Maintenance / Alimony

Maintenance, formerly known as alimony, is financial support paid by one spouse or former spouse to another spouse or former spouse. Maintenance awards can vary dramatically from case to case, county to county, and even Judge to Judge. Maintenance can be very difficult to secure; therefore, it is very important to have an attorney who has significant experience in handling divorce and post-divorce cases and a comprehensive knowledge of the applicable laws.

At Shaw, Jacobs, Goostree & Associates, P.C., we understand that to obtain maintenance, a thorough knowledge of the facts of the case and the law that applies is essential. We make sure that in our initial client consultations, we get as many facts as we can to ultimately secure the possibility of obtaining or increasing maintenance or to defend against a maintenance claim. While maintenance is somewhat subjective, when awarding maintenance, courts are mandated to consider the following:

  1. The income and property of each party including marital property apportioned and non-marital property assigned to the party seeking maintenance.
  2. The needs of each party.
  3. The present and future earning capacity of each party.
  4. Any impairment of the present and future earning capacity of the party seeking maintenance due to that party devoting time to domestic duties or having forgone or delayed education, training, employment, or career opportunities due to the marriage.
  5. The time necessary to enable the parties seeking maintenance to acquire appropriate education, training and employment and whether that party is able to support himself or herself through appropriate employment or is the custodian of a child making it appropriate that the custodian not seek employment.
  6. The standard of living established during the marriage.
  7. The duration of the marriage.
  8. The age and the physical and emotional condition of both parties.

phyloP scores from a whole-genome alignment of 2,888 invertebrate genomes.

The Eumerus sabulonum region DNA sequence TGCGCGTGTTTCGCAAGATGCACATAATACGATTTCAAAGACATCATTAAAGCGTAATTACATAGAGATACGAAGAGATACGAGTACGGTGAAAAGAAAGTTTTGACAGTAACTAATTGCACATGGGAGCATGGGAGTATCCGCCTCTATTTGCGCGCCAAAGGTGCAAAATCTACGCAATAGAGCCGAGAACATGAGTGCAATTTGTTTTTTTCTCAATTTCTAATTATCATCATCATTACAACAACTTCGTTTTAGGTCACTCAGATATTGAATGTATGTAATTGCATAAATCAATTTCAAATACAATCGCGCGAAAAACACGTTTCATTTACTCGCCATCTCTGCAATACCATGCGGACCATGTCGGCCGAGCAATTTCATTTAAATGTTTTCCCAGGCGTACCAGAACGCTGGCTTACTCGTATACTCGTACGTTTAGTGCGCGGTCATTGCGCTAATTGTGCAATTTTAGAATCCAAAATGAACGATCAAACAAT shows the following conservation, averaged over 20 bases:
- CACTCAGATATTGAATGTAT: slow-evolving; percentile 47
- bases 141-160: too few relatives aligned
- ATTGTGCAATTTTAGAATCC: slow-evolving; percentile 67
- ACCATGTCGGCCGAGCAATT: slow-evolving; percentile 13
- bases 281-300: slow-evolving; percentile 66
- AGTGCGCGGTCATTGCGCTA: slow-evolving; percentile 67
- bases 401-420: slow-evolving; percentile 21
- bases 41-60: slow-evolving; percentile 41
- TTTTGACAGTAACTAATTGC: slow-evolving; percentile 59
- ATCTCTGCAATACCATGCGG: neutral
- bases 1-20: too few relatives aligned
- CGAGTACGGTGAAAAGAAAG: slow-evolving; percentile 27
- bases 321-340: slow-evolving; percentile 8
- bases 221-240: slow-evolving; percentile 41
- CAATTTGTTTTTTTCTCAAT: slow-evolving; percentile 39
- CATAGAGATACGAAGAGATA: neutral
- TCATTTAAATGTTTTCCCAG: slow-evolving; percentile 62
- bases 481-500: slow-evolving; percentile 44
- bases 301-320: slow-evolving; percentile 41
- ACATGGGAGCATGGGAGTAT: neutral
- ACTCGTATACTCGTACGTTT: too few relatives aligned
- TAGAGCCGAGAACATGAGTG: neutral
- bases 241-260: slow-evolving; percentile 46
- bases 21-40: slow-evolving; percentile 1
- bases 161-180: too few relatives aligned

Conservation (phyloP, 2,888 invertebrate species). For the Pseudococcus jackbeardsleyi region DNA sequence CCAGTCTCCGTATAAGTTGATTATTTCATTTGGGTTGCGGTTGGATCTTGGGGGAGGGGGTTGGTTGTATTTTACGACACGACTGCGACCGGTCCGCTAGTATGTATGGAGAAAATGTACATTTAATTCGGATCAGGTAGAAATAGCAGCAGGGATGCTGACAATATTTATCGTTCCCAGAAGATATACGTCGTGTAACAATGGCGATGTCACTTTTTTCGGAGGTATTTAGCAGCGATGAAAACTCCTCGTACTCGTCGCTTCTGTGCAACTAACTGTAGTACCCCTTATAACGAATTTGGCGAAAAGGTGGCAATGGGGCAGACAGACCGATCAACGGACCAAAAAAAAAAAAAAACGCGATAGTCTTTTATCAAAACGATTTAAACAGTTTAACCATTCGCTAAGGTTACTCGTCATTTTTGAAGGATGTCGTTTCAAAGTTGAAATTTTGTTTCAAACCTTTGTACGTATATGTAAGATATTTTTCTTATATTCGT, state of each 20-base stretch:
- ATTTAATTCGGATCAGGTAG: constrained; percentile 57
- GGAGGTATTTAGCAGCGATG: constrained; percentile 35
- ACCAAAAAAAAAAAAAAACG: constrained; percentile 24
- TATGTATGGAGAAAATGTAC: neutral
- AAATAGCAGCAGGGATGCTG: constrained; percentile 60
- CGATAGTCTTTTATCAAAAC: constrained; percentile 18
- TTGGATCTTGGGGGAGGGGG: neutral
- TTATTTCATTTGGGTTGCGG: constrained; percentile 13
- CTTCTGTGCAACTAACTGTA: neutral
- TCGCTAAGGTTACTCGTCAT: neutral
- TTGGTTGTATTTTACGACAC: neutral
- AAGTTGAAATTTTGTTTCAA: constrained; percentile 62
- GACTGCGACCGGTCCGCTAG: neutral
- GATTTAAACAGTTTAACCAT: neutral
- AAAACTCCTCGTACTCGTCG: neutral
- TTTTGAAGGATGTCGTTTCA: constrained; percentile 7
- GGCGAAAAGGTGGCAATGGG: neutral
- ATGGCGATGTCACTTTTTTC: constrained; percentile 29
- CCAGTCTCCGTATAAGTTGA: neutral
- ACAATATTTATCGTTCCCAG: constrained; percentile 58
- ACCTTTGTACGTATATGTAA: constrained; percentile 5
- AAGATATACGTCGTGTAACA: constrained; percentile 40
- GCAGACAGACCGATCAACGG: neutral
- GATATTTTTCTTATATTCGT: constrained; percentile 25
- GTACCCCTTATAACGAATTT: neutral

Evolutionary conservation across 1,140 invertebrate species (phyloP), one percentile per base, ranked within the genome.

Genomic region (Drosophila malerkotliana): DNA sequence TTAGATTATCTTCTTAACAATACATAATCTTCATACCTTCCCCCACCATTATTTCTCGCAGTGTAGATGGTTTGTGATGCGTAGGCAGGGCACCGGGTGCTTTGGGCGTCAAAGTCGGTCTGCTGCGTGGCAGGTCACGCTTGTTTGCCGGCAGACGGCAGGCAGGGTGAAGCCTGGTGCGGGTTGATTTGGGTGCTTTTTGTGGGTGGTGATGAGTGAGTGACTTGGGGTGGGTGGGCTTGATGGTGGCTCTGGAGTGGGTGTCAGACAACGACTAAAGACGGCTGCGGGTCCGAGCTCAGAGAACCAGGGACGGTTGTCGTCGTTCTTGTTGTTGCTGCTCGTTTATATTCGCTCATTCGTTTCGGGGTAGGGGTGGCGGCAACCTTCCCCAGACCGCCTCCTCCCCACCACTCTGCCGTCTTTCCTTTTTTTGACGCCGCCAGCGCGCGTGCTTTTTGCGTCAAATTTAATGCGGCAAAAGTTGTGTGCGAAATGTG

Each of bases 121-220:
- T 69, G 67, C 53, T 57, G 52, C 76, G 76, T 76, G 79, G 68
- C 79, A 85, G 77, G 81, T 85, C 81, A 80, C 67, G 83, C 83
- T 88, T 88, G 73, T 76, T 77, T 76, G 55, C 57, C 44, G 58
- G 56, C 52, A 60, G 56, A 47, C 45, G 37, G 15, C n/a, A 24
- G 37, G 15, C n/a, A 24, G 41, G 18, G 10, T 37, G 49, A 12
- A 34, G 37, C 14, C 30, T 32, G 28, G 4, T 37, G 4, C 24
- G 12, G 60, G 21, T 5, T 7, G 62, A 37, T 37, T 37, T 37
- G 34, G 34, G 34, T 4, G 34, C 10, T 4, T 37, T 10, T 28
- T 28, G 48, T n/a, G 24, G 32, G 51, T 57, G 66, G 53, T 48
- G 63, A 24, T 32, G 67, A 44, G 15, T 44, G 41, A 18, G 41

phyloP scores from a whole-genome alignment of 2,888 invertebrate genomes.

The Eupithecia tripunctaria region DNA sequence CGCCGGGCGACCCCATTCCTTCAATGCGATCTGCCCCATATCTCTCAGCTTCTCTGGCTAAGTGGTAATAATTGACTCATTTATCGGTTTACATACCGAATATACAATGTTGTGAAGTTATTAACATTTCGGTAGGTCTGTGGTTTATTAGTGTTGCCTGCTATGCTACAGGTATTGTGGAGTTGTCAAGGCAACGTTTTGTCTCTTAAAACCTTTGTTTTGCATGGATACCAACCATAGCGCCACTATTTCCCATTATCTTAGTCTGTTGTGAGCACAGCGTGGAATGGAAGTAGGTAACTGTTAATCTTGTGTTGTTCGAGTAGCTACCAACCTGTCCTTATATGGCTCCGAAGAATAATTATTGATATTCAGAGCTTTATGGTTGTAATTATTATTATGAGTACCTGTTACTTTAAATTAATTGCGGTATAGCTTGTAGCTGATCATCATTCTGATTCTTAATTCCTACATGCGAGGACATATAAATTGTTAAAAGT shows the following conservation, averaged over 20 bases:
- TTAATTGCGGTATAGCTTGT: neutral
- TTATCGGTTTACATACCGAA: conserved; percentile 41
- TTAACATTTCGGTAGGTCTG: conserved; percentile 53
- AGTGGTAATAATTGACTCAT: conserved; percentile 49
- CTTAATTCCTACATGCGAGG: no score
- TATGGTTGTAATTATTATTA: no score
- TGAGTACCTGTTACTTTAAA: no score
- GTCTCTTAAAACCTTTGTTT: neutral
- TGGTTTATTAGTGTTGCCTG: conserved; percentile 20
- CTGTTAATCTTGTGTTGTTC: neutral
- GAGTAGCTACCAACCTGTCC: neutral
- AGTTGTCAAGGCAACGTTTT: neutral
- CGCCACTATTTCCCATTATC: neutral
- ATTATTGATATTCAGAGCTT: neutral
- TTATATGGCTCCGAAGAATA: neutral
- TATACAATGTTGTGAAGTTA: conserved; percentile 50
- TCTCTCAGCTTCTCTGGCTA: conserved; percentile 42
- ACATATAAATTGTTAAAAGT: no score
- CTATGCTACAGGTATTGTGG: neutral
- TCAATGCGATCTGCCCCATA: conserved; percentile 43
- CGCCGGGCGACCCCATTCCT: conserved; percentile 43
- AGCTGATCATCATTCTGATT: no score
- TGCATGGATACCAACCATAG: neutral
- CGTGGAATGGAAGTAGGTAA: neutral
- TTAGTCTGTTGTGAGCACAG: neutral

9. The tax consequences of the property division upon the respective economic circumstances of the party.
  10. Contributions and services by the party seeking maintenance to the education, training, career or career potential, or license of the other spouse.
  11. Any valid agreement of the parties (prenuptial agreement) and any other factor that the court expressly finds to be just and equitable.

We are commonly asked by clients: Do I have to pay my spouse maintenance? Will I get maintenance? How much? How is it decided? Can you advise me of what I am entitled to? We will provide you with a financial analysis of the tax effects of maintenance, and we will also advise you of when maintenance can be modified, and what events terminate maintenance.

Remember, every case is different. Based upon our years of experience and our familiarity with Kane County, DuPage County, Kendall County and DeKalb County family courts, we would be pleased to meet with you and analyze your specific situation to better advise you as to what you might expect to pay or receive as a maintenance award.

We will meet with you personally and confidentially to discuss your case and explain your legal options, including whether maintenance is appropriate in your case.

Our Illinois alimony attorneys represent clients in Kane County, DuPage County, Kendall County and DeKalb County, including Geneva, Batavia, St.Charles, Wayne, Wasco, Elburn, Virgil, Lily Lake, Aurora, North Aurora, Elgin, South Elgin, Bartlett, Gilberts, Millcreek, Maple Park, Kaneville, LaFox, Yorkville, Oswego, Plano, Sugar Grove, Big Rock, Bristol, Newark, DeKalb, Sycamore, Naperville, Wheaton, West Chicago, Winfield, Warrenville, Downers Grove, Lombard, Oak Brook, Streamwood, Hoffman Estates, Schaumburg, and many other cities. We represent clients who are from the U.K. and from other countries as well.

Please call the St. Charles Illinois alimony attorneys of Shaw, Jacobs, Goostree & Associates, P.C. at (630) 584-4800 to ask a question or set up a confidential free initial consultation.

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